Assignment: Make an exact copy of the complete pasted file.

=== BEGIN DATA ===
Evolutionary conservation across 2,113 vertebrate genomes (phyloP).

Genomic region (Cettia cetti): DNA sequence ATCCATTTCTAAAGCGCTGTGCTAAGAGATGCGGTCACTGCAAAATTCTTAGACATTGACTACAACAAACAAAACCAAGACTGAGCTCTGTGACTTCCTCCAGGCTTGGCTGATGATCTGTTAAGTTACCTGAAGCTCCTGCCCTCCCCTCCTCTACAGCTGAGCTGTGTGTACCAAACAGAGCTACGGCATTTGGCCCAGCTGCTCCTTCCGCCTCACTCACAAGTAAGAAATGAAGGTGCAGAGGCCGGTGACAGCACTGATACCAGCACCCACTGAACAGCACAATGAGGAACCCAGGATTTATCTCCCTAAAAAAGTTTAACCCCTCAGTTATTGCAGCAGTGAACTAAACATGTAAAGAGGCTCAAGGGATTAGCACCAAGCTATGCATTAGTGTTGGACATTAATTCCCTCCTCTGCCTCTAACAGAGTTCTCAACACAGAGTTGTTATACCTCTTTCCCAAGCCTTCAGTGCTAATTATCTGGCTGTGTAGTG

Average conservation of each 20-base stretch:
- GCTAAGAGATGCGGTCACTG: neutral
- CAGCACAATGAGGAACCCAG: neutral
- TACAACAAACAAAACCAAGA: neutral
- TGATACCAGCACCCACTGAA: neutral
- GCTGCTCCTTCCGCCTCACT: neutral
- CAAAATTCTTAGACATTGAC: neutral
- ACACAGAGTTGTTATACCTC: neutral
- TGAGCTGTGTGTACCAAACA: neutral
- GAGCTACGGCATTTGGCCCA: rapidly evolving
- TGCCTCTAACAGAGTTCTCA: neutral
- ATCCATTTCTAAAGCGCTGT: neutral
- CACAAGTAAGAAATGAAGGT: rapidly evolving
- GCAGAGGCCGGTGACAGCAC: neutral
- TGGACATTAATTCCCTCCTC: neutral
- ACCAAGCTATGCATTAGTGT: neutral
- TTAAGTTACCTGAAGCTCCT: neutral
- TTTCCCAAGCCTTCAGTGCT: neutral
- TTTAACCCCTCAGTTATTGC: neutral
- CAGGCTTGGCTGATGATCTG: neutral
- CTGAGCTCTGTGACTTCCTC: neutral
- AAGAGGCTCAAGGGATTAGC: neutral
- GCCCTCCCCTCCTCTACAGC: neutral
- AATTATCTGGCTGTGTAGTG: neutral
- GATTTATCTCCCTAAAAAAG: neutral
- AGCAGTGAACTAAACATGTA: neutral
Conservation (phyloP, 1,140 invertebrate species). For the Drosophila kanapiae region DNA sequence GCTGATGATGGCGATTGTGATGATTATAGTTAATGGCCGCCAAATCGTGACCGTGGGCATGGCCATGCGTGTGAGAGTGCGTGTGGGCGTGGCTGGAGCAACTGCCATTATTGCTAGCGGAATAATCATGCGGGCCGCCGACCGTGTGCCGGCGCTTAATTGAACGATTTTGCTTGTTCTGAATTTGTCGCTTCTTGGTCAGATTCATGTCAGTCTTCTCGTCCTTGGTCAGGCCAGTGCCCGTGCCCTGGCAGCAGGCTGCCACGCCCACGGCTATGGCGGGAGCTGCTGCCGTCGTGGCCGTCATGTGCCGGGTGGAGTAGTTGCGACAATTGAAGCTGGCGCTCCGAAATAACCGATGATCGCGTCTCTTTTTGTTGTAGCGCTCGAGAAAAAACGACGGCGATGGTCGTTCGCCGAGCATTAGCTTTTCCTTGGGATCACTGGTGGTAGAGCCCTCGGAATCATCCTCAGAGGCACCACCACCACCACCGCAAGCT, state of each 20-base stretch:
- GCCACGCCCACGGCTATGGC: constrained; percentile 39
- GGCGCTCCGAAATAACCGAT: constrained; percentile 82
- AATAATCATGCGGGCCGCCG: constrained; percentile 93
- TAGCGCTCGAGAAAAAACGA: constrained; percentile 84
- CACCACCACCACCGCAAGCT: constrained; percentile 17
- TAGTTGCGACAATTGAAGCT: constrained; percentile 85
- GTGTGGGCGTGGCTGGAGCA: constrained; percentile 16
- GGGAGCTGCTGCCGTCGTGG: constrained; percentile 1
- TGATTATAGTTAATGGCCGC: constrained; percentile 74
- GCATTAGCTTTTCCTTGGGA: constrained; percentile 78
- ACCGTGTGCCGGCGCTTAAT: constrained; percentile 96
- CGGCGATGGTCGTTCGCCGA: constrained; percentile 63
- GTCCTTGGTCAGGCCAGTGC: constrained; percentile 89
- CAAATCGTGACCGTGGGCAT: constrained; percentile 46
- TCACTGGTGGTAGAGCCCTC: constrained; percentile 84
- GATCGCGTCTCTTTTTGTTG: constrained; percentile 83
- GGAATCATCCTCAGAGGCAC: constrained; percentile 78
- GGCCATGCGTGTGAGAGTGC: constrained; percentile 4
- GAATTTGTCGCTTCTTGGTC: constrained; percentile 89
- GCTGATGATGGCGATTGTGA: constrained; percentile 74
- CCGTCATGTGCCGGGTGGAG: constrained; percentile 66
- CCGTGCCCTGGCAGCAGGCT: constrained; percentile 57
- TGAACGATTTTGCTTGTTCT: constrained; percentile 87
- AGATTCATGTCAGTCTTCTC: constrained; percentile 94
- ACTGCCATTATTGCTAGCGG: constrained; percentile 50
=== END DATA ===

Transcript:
Evolutionary conservation across 2,113 vertebrate genomes (phyloP).

Genomic region (Cettia cetti): DNA sequence ATCCATTTCTAAAGCGCTGTGCTAAGAGATGCGGTCACTGCAAAATTCTTAGACATTGACTACAACAAACAAAACCAAGACTGAGCTCTGTGACTTCCTCCAGGCTTGGCTGATGATCTGTTAAGTTACCTGAAGCTCCTGCCCTCCCCTCCTCTACAGCTGAGCTGTGTGTACCAAACAGAGCTACGGCATTTGGCCCAGCTGCTCCTTCCGCCTCACTCACAAGTAAGAAATGAAGGTGCAGAGGCCGGTGACAGCACTGATACCAGCACCCACTGAACAGCACAATGAGGAACCCAGGATTTATCTCCCTAAAAAAGTTTAACCCCTCAGTTATTGCAGCAGTGAACTAAACATGTAAAGAGGCTCAAGGGATTAGCACCAAGCTATGCATTAGTGTTGGACATTAATTCCCTCCTCTGCCTCTAACAGAGTTCTCAACACAGAGTTGTTATACCTCTTTCCCAAGCCTTCAGTGCTAATTATCTGGCTGTGTAGTG

Average conservation of each 20-base stretch:
- GCTAAGAGATGCGGTCACTG: neutral
- CAGCACAATGAGGAACCCAG: neutral
- TACAACAAACAAAACCAAGA: neutral
- TGATACCAGCACCCACTGAA: neutral
- GCTGCTCCTTCCGCCTCACT: neutral
- CAAAATTCTTAGACATTGAC: neutral
- ACACAGAGTTGTTATACCTC: neutral
- TGAGCTGTGTGTACCAAACA: neutral
- GAGCTACGGCATTTGGCCCA: rapidly evolving
- TGCCTCTAACAGAGTTCTCA: neutral
- ATCCATTTCTAAAGCGCTGT: neutral
- CACAAGTAAGAAATGAAGGT: rapidly evolving
- GCAGAGGCCGGTGACAGCAC: neutral
- TGGACATTAATTCCCTCCTC: neutral
- ACCAAGCTATGCATTAGTGT: neutral
- TTAAGTTACCTGAAGCTCCT: neutral
- TTTCCCAAGCCTTCAGTGCT: neutral
- TTTAACCCCTCAGTTATTGC: neutral
- CAGGCTTGGCTGATGATCTG: neutral
- CTGAGCTCTGTGACTTCCTC: neutral
- AAGAGGCTCAAGGGATTAGC: neutral
- GCCCTCCCCTCCTCTACAGC: neutral
- AATTATCTGGCTGTGTAGTG: neutral
- GATTTATCTCCCTAAAAAAG: neutral
- AGCAGTGAACTAAACATGTA: neutral
Conservation (phyloP, 1,140 invertebrate species). For the Drosophila kanapiae region DNA sequence GCTGATGATGGCGATTGTGATGATTATAGTTAATGGCCGCCAAATCGTGACCGTGGGCATGGCCATGCGTGTGAGAGTGCGTGTGGGCGTGGCTGGAGCAACTGCCATTATTGCTAGCGGAATAATCATGCGGGCCGCCGACCGTGTGCCGGCGCTTAATTGAACGATTTTGCTTGTTCTGAATTTGTCGCTTCTTGGTCAGATTCATGTCAGTCTTCTCGTCCTTGGTCAGGCCAGTGCCCGTGCCCTGGCAGCAGGCTGCCACGCCCACGGCTATGGCGGGAGCTGCTGCCGTCGTGGCCGTCATGTGCCGGGTGGAGTAGTTGCGACAATTGAAGCTGGCGCTCCGAAATAACCGATGATCGCGTCTCTTTTTGTTGTAGCGCTCGAGAAAAAACGACGGCGATGGTCGTTCGCCGAGCATTAGCTTTTCCTTGGGATCACTGGTGGTAGAGCCCTCGGAATCATCCTCAGAGGCACCACCACCACCACCGCAAGCT, state of each 20-base stretch:
- GCCACGCCCACGGCTATGGC: constrained; percentile 39
- GGCGCTCCGAAATAACCGAT: constrained; percentile 82
- AATAATCATGCGGGCCGCCG: constrained; percentile 93
- TAGCGCTCGAGAAAAAACGA: constrained; percentile 84
- CACCACCACCACCGCAAGCT: constrained; percentile 17
- TAGTTGCGACAATTGAAGCT: constrained; percentile 85
- GTGTGGGCGTGGCTGGAGCA: constrained; percentile 16
- GGGAGCTGCTGCCGTCGTGG: constrained; percentile 1
- TGATTATAGTTAATGGCCGC: constrained; percentile 74
- GCATTAGCTTTTCCTTGGGA: constrained; percentile 78
- ACCGTGTGCCGGCGCTTAAT: constrained; percentile 96
- CGGCGATGGTCGTTCGCCGA: constrained; percentile 63
- GTCCTTGGTCAGGCCAGTGC: constrained; percentile 89
- CAAATCGTGACCGTGGGCAT: constrained; percentile 46
- TCACTGGTGGTAGAGCCCTC: constrained; percentile 84
- GATCGCGTCTCTTTTTGTTG: constrained; percentile 83
- GGAATCATCCTCAGAGGCAC: constrained; percentile 78
- GGCCATGCGTGTGAGAGTGC: constrained; percentile 4
- GAATTTGTCGCTTCTTGGTC: constrained; percentile 89
- GCTGATGATGGCGATTGTGA: constrained; percentile 74
- CCGTCATGTGCCGGGTGGAG: constrained; percentile 66
- CCGTGCCCTGGCAGCAGGCT: constrained; percentile 57
- TGAACGATTTTGCTTGTTCT: constrained; percentile 87
- AGATTCATGTCAGTCTTCTC: constrained; percentile 94
- ACTGCCATTATTGCTAGCGG: constrained; percentile 50